This Is AuburnElectronic Theses and Dissertations

Versatile and Potentially Scalable Method for Synthesis of Janus Nanoparticles




Hanley, Alan

Type of Degree

Master's Thesis


Chemical Engineering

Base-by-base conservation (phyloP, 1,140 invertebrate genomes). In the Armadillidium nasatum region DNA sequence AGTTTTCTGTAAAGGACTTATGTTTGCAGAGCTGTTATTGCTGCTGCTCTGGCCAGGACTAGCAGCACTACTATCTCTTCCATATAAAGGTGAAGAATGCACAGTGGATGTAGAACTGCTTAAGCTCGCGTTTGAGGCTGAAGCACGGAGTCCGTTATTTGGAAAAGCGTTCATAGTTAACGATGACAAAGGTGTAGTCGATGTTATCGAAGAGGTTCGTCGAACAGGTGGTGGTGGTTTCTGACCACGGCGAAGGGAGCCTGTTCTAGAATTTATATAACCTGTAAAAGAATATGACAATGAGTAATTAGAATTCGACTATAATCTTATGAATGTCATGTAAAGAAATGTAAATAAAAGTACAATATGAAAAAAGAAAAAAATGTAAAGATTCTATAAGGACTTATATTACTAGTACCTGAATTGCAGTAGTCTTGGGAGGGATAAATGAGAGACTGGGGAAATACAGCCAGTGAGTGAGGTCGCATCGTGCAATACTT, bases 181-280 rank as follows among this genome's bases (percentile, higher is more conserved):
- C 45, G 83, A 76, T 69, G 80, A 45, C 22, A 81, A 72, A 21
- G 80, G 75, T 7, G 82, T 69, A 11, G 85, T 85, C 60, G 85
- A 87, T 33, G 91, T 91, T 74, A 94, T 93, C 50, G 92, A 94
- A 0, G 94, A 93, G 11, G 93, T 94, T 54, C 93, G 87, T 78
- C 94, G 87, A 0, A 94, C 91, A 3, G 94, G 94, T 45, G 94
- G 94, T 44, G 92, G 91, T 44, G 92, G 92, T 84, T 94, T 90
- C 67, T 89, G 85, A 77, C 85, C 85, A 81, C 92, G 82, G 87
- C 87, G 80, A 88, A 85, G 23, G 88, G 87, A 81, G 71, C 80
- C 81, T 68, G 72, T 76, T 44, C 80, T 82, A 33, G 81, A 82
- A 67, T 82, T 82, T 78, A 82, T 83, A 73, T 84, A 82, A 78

Researchers are constantly working toward developing “smarter” materials that can be designed or programed to do a certain task. Examples of such tasks would be self-assembling into an organized structure or targeting a certain protein in the human body. Janus nanoparticles, nanoparticles with two distinct and different hemispheres, have been researched over the past few decades in the pursuit of developing smarter materials. While Janus nanoparticles can be designed to accomplish a number of tasks, they have no use to society as a whole if they cannot be produced at an industrial quantity. Another large problem that keeps research on Janus nanoparticles from moving forward is the rigid regulations regarding nanoparticle configurations inherent in all of the existing methods; the methods described in current publications are usually limited to producing one type of Janus nanoparticle. Due to this roadblock, we have developed a new method for producing Janus nanoparticles that has the potential for scalability as well as a high level of flexibility when designing the hemispheres. Essentially, this method has the potential to produce numerous different Janus nanoparticle configurations at quantities that can support an industrial demand. The purpose of this research is to develop a complete understanding of this method, then utilize it to examine different Janus nanoparticle configurations. With the development of this new synthesis method, Janus nanoparticles will finally have the opportunity to be elevated from laboratory experiments and utilized in real-world applications. Janus nanoparticles have applications in drug delivery, enhanced protective coatings, and ultra-thin-display screens, just to name a few.